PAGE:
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A Fire on the Prairie: Chicago's Harold Washington and the Politics of Race.

Whether in popular jargon, song or poetry, Chicago is instantly recognizable. It is also easily identified by its systems of patronage and "machine" politics.

To dissect this infamous machine and its impact on the large African-American community, Gary Rivlin pivots Fire on the Prairie: Chicago's Harold Washington and the Politics of Race on events and personalities surrounding the late Harold Washington's mayoral triumph in 1983. And he introduces a cast of characters worthy of Shakespeare. Political and community leaders, such as City Councilman Ed Vrdolyak, former Mayor Jane Byrne and Jesse Jackson, are central to a tale of racial polarization and political betrayal.

Rivlin, a longtime observer of Chicago's political scene, has a punchy, anecdotal style. The rewarding chapters track the machinations and double-dealing among rival politicians and black nationalists during Washington's first campaign. Riveting moments unfold when Washington battles the pernicious racism of the Chicago media or deftly gains Jesse Jackson's support, but avoids picking up any of his political baggage.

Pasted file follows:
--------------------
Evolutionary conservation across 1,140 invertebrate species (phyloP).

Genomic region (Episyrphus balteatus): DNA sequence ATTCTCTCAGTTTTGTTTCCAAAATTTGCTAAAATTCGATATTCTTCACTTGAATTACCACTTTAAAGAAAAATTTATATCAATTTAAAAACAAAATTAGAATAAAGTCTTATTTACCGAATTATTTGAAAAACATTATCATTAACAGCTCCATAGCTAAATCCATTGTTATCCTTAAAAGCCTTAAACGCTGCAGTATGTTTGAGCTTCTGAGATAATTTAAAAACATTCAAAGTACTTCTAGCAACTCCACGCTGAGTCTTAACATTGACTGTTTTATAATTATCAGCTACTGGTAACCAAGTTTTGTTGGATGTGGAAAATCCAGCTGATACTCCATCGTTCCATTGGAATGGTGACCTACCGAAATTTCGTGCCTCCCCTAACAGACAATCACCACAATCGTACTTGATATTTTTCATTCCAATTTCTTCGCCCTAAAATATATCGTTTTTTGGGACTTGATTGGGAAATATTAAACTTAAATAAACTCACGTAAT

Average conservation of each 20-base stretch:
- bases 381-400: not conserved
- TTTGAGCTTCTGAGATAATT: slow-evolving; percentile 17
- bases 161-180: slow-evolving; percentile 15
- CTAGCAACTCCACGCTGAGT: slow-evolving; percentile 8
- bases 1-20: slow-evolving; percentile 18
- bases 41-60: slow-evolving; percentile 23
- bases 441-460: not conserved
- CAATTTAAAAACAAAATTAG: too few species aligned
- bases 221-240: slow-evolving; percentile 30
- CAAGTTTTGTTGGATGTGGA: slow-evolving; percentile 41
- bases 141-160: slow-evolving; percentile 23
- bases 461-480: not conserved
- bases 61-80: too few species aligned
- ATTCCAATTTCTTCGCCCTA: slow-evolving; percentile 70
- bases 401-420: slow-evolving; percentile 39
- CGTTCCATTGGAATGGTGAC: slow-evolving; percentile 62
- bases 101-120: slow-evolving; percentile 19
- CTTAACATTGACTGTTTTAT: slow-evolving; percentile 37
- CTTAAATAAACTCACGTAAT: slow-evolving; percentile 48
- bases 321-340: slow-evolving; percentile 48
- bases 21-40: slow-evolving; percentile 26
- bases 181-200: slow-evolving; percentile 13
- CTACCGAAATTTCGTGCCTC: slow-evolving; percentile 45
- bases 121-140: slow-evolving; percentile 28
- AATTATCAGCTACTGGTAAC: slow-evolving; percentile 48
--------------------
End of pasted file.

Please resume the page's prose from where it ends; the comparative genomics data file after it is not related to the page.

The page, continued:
But after Washington's victory the book slows. Too much time is devoted to his conflict with the racially divided city council and too little taken to examine what made him tick. The story of his second campaign is also anticlimactic. The book regains its pace only during his final days and after his death, when the same political intrigues that marked his first quest for mayor surface after his demise.

Herb Boyd Fire on the Prairie: Chicago's Harold Washington and the Politics of Race by Gary Rivlin; Henry Holt and Co. Inc., 1992, $22.50
COPYRIGHT 1992 Earl G. Graves Publishing Co., Inc.
No portion of this article can be reproduced without the express written permission from the copyright holder.
Copyright 1992, Gale Group. All rights reserved. Gale Group is a Thomson Corporation Company.

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Author:Boyd, Herb
Publication:Black Enterprise
Article Type:Book Review
Date:Apr 1, 1992
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